March saw the anniversary of the daring raid of 1943 on the port of Saint-Nazaire in the west of France. Sixteen Fairmile ‘B’ motor launches of Coastal Forces took part in the operation, along with MGB 314 and MTB 74. The raid proved highly successful, achieving its principal aim of disabling the large dry dock, and denying future use of it to the German navy for the remainder of the war. Casualties amongst the sailors and commandos taking part in the raid were high, and included Able Seaman Bill Savage, gunner on MGB 314, who was posthumously awarded the Victoria Cross (VC).

Commander Ryder, in overall control of the Coastal Forces units on the night, said of him: “Able Seaman Savage showed conspicuous gallantry and skill and devotion to duty as gun layer of the pom pom in MGB 314 during the St. Nazaire Raid. Completely exposed and under heavy fire from time to time, he engaged positions ashore with great accuracy. He also replied with vigorous and accurate fire against ships which attacked us on the way out. It is regretted that Savage was killed at his gun, but he is submitted that his high standard of devotion to duty should be recognised.”

Bill Savage was born in Smethwick in the West Midlands in 1912, and later moved to the Winston Green area of Birmingham after getting married. His widow Doris, reluctantly had to sell his VC and other medals in 1990, and the former Coastal Forces Veterans Association were instrumental in helping to raise part of the £55,000 needed to purchase them for the National Maritime Museum at Greenwich, where they are currently kept.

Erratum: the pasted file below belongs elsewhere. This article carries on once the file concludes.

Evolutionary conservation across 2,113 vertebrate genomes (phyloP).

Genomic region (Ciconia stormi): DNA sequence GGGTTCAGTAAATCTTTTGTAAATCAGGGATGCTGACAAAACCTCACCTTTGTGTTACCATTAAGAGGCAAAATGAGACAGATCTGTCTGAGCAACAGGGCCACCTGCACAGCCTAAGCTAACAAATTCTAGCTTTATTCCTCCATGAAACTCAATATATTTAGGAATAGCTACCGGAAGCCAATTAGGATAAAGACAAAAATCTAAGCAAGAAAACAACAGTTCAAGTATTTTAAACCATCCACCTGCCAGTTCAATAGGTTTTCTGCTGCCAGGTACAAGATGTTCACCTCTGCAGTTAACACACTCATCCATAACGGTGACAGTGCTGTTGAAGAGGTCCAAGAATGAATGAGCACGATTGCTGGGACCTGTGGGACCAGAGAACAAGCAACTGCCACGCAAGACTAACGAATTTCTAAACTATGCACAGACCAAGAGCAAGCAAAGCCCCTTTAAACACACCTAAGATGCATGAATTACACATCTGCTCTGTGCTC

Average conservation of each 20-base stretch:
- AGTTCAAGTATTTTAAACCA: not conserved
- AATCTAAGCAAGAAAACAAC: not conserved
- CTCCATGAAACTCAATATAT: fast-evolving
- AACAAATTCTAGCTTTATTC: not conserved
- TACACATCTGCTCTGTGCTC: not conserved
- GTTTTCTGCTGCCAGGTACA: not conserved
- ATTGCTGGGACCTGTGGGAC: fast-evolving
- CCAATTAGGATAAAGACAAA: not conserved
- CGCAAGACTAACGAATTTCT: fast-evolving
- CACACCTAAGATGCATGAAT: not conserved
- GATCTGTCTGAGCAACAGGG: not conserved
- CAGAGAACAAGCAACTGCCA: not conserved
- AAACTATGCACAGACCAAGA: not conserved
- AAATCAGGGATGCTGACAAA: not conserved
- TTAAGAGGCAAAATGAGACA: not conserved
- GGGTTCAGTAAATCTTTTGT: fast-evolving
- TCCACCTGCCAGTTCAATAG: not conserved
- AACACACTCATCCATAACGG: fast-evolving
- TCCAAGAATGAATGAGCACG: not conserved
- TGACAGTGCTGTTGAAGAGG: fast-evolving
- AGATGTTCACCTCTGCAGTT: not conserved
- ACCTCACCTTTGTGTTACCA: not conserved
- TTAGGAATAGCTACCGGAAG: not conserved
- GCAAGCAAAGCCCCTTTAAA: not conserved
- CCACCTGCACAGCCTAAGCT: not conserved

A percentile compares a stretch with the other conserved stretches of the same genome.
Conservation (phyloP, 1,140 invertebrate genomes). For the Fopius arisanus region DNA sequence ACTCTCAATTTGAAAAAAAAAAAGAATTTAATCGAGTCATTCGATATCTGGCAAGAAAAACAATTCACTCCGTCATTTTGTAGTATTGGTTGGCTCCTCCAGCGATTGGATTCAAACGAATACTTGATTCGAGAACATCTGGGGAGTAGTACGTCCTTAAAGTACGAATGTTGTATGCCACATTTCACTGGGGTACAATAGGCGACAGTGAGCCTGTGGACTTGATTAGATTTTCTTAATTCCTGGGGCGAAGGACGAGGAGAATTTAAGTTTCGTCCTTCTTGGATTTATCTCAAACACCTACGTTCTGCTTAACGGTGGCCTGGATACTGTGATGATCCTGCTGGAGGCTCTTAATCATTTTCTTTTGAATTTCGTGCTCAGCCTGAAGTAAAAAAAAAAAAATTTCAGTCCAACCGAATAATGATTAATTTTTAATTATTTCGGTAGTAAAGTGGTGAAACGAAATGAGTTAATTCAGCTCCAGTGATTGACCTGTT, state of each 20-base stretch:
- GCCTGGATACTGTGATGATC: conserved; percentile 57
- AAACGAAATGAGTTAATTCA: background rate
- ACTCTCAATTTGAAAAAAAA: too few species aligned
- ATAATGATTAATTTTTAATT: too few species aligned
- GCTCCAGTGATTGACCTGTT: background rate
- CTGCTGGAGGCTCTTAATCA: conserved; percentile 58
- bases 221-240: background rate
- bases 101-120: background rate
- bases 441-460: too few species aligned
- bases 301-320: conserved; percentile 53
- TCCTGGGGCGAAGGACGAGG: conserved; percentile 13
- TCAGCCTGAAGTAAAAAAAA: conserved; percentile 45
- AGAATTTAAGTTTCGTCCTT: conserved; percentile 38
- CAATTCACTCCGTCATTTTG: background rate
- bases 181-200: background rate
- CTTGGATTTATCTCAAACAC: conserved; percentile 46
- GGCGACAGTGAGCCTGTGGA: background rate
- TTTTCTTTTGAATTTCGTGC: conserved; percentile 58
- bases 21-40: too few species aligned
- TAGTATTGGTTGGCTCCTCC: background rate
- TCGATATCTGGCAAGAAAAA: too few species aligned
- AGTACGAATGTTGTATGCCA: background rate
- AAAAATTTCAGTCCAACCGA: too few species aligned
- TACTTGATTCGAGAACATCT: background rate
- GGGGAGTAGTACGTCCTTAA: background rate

More recently, on learning that the VC had been locked away in the museum for the past eight years due to lack of available display space, and only available for viewing by appointment, Sandwell Council which covers Smethwick, made a loan request to the Maritime Museum for the medal to be displayed in his home town. Birmingham Museums & Art Galleries had also expressed an interest in securing a temporary loan of the medals.

London Branch recently contacted the National Maritime Museum to obtain an update on the situation, and a spokesperson for the organization informed us that although they had been in discussion with Sandwell Council about the possibility of a loan of the VC, it had not been possible to find a venue that met the security standards they must adhere to when lending objects from the permanent collection – of particular importance with a small, portable and valuable item.

It’s not clear if this statement extended to facilities that may have been on offer by Birmingham Museums & Art Galleries, though this is unlikely, since they are the main repository for the Staffordshire Hoard, a highly valuable collection of Anglo-Saxon gold, for which the museum is planning a new, dedicated, exhibition space, and which most likely commands all their attention at this time.

The Maritime Museum did also tell us that they are hoping to display the medals in the museum later this year, with the proposed location being their new Voyagers Gallery. Voyagers will tell the story of Britain and the sea, illustrating the “contemporary significance of maritime histories and the personal stories of our island nation”. As well as the medals, the museum also holds related memorabilia such as the ensign used to drape AB Savage’s coffin, and we look forward to the possibility of the valiant work performed by Coastal Forces being put before the general public, in one of London’s premier tourist attractions.